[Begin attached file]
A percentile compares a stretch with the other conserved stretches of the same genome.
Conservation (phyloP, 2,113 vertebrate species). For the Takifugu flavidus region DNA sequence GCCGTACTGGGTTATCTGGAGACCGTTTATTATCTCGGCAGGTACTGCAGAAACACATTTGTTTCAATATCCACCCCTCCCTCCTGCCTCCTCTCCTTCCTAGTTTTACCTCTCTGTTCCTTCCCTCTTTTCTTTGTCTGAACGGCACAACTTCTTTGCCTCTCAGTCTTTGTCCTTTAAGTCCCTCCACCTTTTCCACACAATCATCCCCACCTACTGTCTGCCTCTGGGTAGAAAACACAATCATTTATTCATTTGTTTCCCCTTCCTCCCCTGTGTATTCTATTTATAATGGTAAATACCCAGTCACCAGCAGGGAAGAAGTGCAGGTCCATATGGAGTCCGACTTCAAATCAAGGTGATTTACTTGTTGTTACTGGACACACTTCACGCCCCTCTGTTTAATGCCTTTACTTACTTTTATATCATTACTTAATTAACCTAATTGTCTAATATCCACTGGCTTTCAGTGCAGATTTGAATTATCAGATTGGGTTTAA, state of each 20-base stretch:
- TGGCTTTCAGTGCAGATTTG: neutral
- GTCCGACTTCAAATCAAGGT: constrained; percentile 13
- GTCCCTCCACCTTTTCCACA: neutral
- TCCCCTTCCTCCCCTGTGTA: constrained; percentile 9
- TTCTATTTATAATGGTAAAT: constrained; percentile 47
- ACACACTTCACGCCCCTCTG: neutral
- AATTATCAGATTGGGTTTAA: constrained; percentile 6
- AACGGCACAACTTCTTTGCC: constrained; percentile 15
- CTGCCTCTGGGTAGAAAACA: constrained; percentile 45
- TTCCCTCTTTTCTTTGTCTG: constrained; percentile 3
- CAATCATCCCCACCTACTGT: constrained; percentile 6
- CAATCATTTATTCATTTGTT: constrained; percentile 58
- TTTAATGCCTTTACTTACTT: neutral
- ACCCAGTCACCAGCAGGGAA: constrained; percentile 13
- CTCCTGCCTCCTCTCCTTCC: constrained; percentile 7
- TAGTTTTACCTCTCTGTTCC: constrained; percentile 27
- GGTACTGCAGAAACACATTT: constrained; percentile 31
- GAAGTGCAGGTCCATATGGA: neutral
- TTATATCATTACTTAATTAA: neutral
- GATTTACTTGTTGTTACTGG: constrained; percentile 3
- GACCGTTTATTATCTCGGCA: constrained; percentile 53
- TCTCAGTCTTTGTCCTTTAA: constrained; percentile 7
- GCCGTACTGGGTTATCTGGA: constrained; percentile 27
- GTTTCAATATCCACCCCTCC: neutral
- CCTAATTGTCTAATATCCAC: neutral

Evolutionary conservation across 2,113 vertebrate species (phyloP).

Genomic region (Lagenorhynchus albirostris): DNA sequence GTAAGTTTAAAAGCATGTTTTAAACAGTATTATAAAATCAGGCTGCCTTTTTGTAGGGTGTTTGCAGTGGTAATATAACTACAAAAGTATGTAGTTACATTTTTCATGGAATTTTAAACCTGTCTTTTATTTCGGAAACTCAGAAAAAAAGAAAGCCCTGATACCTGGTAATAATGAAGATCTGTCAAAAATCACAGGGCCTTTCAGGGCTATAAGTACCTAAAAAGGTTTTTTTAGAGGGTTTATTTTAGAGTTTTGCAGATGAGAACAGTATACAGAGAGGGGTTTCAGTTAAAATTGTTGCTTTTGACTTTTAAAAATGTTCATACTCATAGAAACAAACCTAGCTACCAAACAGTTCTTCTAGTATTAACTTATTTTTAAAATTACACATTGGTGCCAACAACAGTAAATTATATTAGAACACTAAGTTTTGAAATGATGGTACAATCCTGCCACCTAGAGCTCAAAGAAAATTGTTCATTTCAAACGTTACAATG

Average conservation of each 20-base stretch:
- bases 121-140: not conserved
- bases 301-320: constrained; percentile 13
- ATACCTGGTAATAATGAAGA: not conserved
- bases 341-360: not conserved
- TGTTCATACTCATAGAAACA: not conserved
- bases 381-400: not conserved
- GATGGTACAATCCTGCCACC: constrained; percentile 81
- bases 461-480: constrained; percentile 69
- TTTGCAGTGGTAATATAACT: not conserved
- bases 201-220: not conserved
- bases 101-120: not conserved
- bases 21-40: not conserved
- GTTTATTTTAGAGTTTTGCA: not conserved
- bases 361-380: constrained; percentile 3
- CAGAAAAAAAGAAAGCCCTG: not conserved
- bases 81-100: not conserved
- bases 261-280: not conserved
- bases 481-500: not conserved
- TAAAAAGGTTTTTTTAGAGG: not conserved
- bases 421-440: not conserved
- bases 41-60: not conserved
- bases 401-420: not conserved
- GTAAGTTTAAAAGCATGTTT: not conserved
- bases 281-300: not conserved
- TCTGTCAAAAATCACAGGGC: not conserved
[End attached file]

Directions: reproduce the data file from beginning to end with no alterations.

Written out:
A percentile compares a stretch with the other conserved stretches of the same genome.
Conservation (phyloP, 2,113 vertebrate species). For the Takifugu flavidus region DNA sequence GCCGTACTGGGTTATCTGGAGACCGTTTATTATCTCGGCAGGTACTGCAGAAACACATTTGTTTCAATATCCACCCCTCCCTCCTGCCTCCTCTCCTTCCTAGTTTTACCTCTCTGTTCCTTCCCTCTTTTCTTTGTCTGAACGGCACAACTTCTTTGCCTCTCAGTCTTTGTCCTTTAAGTCCCTCCACCTTTTCCACACAATCATCCCCACCTACTGTCTGCCTCTGGGTAGAAAACACAATCATTTATTCATTTGTTTCCCCTTCCTCCCCTGTGTATTCTATTTATAATGGTAAATACCCAGTCACCAGCAGGGAAGAAGTGCAGGTCCATATGGAGTCCGACTTCAAATCAAGGTGATTTACTTGTTGTTACTGGACACACTTCACGCCCCTCTGTTTAATGCCTTTACTTACTTTTATATCATTACTTAATTAACCTAATTGTCTAATATCCACTGGCTTTCAGTGCAGATTTGAATTATCAGATTGGGTTTAA, state of each 20-base stretch:
- TGGCTTTCAGTGCAGATTTG: neutral
- GTCCGACTTCAAATCAAGGT: constrained; percentile 13
- GTCCCTCCACCTTTTCCACA: neutral
- TCCCCTTCCTCCCCTGTGTA: constrained; percentile 9
- TTCTATTTATAATGGTAAAT: constrained; percentile 47
- ACACACTTCACGCCCCTCTG: neutral
- AATTATCAGATTGGGTTTAA: constrained; percentile 6
- AACGGCACAACTTCTTTGCC: constrained; percentile 15
- CTGCCTCTGGGTAGAAAACA: constrained; percentile 45
- TTCCCTCTTTTCTTTGTCTG: constrained; percentile 3
- CAATCATCCCCACCTACTGT: constrained; percentile 6
- CAATCATTTATTCATTTGTT: constrained; percentile 58
- TTTAATGCCTTTACTTACTT: neutral
- ACCCAGTCACCAGCAGGGAA: constrained; percentile 13
- CTCCTGCCTCCTCTCCTTCC: constrained; percentile 7
- TAGTTTTACCTCTCTGTTCC: constrained; percentile 27
- GGTACTGCAGAAACACATTT: constrained; percentile 31
- GAAGTGCAGGTCCATATGGA: neutral
- TTATATCATTACTTAATTAA: neutral
- GATTTACTTGTTGTTACTGG: constrained; percentile 3
- GACCGTTTATTATCTCGGCA: constrained; percentile 53
- TCTCAGTCTTTGTCCTTTAA: constrained; percentile 7
- GCCGTACTGGGTTATCTGGA: constrained; percentile 27
- GTTTCAATATCCACCCCTCC: neutral
- CCTAATTGTCTAATATCCAC: neutral

Evolutionary conservation across 2,113 vertebrate species (phyloP).

Genomic region (Lagenorhynchus albirostris): DNA sequence GTAAGTTTAAAAGCATGTTTTAAACAGTATTATAAAATCAGGCTGCCTTTTTGTAGGGTGTTTGCAGTGGTAATATAACTACAAAAGTATGTAGTTACATTTTTCATGGAATTTTAAACCTGTCTTTTATTTCGGAAACTCAGAAAAAAAGAAAGCCCTGATACCTGGTAATAATGAAGATCTGTCAAAAATCACAGGGCCTTTCAGGGCTATAAGTACCTAAAAAGGTTTTTTTAGAGGGTTTATTTTAGAGTTTTGCAGATGAGAACAGTATACAGAGAGGGGTTTCAGTTAAAATTGTTGCTTTTGACTTTTAAAAATGTTCATACTCATAGAAACAAACCTAGCTACCAAACAGTTCTTCTAGTATTAACTTATTTTTAAAATTACACATTGGTGCCAACAACAGTAAATTATATTAGAACACTAAGTTTTGAAATGATGGTACAATCCTGCCACCTAGAGCTCAAAGAAAATTGTTCATTTCAAACGTTACAATG

Average conservation of each 20-base stretch:
- bases 121-140: not conserved
- bases 301-320: constrained; percentile 13
- ATACCTGGTAATAATGAAGA: not conserved
- bases 341-360: not conserved
- TGTTCATACTCATAGAAACA: not conserved
- bases 381-400: not conserved
- GATGGTACAATCCTGCCACC: constrained; percentile 81
- bases 461-480: constrained; percentile 69
- TTTGCAGTGGTAATATAACT: not conserved
- bases 201-220: not conserved
- bases 101-120: not conserved
- bases 21-40: not conserved
- GTTTATTTTAGAGTTTTGCA: not conserved
- bases 361-380: constrained; percentile 3
- CAGAAAAAAAGAAAGCCCTG: not conserved
- bases 81-100: not conserved
- bases 261-280: not conserved
- bases 481-500: not conserved
- TAAAAAGGTTTTTTTAGAGG: not conserved
- bases 421-440: not conserved
- bases 41-60: not conserved
- bases 401-420: not conserved
- GTAAGTTTAAAAGCATGTTT: not conserved
- bases 281-300: not conserved
- TCTGTCAAAAATCACAGGGC: not conserved